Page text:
Pretty crummy weather in New York today. Overcast and on-and-off rain all day. There’s no more rain in the forecast tonight, though it’s cloudy and cool and humid. Yuck. Tonight’s game will begin at 7:05pm ET and you can watch on either WPIX or SNY. Enjoy the game.

Roster Move: Luis Cessa has been placed on the 10-day DL with a rib cage injury, the Yankees announced. He left last night’s start with the injury. Caleb Smith was called back up from Triple-A Scranton to replace him on the roster.

Injury Update: Joe Girardi indicated the plan right now is to have CC Sabathia (knee) return on Saturday, the first day he’s eligible to be activated. That lines him up perfectly to replace Cessa. Sabathia threw a bullpen session yesterday and will reportedly throw another one at some point this week … Greg Bird (ankle) remains on target to begin his minor league rehab assignment tomorrow. He hopes to be activated sometime next week.

Game 117: The Subway Series

(Hannah Foslien/Getty Images)
Cessa. (Hannah Foslien/Getty Images)

The roles have reversed from last year’s Subway Series, when the Yankees had just waved the white flag and the Mets were still chasing the playoffs. Both teams are reeling right now, though, and tonight’s pitching match-up represents something close to the bottom of the barrel for both teams. Nevertheless, this series represents an opportunity for the Yankees to get back on-track against a subpar team, with the added (and somewhat artificial) drama of an inter-borough rivalry.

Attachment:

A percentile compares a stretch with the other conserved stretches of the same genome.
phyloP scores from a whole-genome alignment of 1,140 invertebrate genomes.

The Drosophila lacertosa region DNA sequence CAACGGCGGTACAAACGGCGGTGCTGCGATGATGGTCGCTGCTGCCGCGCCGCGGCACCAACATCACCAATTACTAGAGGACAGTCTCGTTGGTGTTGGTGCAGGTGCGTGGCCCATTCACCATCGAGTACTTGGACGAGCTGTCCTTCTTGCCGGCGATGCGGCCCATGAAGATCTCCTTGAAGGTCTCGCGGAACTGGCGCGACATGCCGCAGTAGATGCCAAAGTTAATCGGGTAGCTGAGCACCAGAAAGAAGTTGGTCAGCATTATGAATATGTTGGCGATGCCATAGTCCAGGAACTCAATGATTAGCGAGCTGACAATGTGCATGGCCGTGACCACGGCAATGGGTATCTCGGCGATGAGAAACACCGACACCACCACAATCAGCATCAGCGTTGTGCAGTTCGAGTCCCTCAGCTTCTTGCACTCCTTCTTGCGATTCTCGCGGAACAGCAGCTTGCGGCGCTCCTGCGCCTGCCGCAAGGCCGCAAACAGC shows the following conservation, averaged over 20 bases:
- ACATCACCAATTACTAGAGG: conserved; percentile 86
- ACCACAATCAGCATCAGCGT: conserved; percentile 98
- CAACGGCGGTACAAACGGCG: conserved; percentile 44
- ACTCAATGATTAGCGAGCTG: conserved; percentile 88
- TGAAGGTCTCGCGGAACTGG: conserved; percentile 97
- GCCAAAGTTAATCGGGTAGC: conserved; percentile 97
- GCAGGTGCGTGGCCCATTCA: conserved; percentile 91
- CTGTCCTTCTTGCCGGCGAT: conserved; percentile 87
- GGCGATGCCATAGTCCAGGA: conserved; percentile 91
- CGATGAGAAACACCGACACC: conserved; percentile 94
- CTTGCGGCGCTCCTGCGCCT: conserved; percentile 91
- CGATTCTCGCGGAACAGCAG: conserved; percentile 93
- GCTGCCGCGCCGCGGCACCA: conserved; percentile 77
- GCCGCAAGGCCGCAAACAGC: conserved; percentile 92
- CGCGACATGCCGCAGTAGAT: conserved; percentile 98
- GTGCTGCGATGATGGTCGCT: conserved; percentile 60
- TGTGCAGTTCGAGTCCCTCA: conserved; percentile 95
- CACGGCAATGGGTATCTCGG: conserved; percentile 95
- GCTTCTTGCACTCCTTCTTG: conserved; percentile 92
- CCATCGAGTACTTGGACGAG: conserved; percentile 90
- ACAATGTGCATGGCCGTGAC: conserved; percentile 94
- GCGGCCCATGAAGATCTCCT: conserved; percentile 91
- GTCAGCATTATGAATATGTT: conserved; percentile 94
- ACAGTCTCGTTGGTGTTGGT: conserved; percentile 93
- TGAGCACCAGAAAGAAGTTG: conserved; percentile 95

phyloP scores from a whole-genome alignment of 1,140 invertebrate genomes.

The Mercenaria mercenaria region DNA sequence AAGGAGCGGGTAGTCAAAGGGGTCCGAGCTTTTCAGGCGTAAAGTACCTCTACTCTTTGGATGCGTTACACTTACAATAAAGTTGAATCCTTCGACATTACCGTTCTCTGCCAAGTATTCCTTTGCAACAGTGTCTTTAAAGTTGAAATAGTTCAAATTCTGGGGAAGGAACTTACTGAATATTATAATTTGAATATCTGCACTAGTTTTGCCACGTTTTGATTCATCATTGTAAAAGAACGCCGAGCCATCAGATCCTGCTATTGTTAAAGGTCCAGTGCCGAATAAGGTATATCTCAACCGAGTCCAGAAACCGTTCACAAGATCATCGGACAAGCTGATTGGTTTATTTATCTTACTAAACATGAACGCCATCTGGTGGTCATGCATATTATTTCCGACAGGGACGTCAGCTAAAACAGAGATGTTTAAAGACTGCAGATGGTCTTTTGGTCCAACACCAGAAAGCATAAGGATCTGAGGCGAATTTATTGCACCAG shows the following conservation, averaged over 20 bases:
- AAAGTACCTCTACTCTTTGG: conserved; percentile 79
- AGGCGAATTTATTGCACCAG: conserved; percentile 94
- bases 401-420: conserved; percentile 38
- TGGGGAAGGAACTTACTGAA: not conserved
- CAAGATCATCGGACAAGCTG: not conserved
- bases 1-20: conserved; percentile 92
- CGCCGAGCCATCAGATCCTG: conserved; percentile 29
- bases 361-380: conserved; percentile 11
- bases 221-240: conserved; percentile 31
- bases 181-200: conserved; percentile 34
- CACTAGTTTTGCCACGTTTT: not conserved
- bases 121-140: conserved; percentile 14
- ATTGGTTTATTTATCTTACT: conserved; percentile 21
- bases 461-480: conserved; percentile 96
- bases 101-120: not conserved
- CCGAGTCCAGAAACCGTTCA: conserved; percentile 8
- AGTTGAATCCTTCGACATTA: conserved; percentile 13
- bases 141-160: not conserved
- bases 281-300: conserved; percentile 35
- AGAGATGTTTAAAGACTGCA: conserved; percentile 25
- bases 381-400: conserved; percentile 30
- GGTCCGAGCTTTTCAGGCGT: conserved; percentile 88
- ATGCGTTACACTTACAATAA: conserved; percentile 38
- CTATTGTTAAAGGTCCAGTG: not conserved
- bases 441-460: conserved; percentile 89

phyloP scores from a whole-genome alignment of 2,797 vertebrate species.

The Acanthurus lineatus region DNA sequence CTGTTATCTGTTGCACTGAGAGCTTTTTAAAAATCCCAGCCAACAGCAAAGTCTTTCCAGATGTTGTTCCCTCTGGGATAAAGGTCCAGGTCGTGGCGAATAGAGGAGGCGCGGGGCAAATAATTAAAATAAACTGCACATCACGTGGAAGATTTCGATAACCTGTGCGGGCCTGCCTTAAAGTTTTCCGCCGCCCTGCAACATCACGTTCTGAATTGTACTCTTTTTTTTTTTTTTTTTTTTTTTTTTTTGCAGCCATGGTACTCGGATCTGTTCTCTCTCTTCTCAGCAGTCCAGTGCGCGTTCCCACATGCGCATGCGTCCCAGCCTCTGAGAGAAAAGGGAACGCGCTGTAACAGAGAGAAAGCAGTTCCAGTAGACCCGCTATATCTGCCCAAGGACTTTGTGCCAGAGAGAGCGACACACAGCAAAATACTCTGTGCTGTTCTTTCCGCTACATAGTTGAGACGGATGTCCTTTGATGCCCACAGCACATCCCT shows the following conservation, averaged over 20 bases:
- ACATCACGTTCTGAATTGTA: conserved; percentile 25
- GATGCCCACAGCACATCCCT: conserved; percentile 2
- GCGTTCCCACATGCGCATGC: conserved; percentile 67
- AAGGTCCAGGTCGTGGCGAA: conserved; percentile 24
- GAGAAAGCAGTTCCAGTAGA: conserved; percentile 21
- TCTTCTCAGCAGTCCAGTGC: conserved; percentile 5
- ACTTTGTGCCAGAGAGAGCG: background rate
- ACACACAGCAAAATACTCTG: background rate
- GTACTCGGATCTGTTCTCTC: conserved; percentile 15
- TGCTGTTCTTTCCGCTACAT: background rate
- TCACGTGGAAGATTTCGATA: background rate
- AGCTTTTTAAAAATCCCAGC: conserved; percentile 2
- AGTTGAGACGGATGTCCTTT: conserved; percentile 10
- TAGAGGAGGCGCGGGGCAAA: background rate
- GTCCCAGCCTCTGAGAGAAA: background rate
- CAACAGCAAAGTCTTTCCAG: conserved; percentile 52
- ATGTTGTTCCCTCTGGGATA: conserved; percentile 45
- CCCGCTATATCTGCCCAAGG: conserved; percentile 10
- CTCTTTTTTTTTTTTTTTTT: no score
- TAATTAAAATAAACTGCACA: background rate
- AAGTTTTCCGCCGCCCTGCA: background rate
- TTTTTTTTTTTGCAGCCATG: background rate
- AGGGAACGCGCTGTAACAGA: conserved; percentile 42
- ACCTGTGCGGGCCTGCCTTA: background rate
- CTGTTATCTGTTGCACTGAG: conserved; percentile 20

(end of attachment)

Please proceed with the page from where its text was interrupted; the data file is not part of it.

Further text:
Here’s the lineup that Luis Cessa will face tonight; and here’s the group that will square-off against Rafael Montero:

  1. Brett Gardner, LF
  2. Aaron Hicks, CF
  3. Aaron Judge, RF
  4. Didi Gregorius, DH
  5. Gary Sanchez, C
  6. Chase Headley, 1B
  7. Todd Frazier, 3B
  8. Ronald Torreyes, 2B
  9. Tyler Wade, SS

The first pitch is scheduled for 7:05 PM EST, and will be broadcast on both YES and ESPN (for those out of market fans).

Injury Updates: CC Sabathia (knee) threw a bullpen session today and was “very encouraged.” He’s expected to throw one more bullpen session, then come off the 10-day DL as soon as he’s eligible (Saturday) … Starlin Castro (hamstring) ran the bases today and is on track to begin a minor league rehab assignment Friday … Greg Bird (ankle) and Matt Holliday (back) both took batting practice again. Bird will begin a rehab assignment Wednesday.

Roster Move: To get Cessa on the roster, the Yankees sent down Caleb Smith.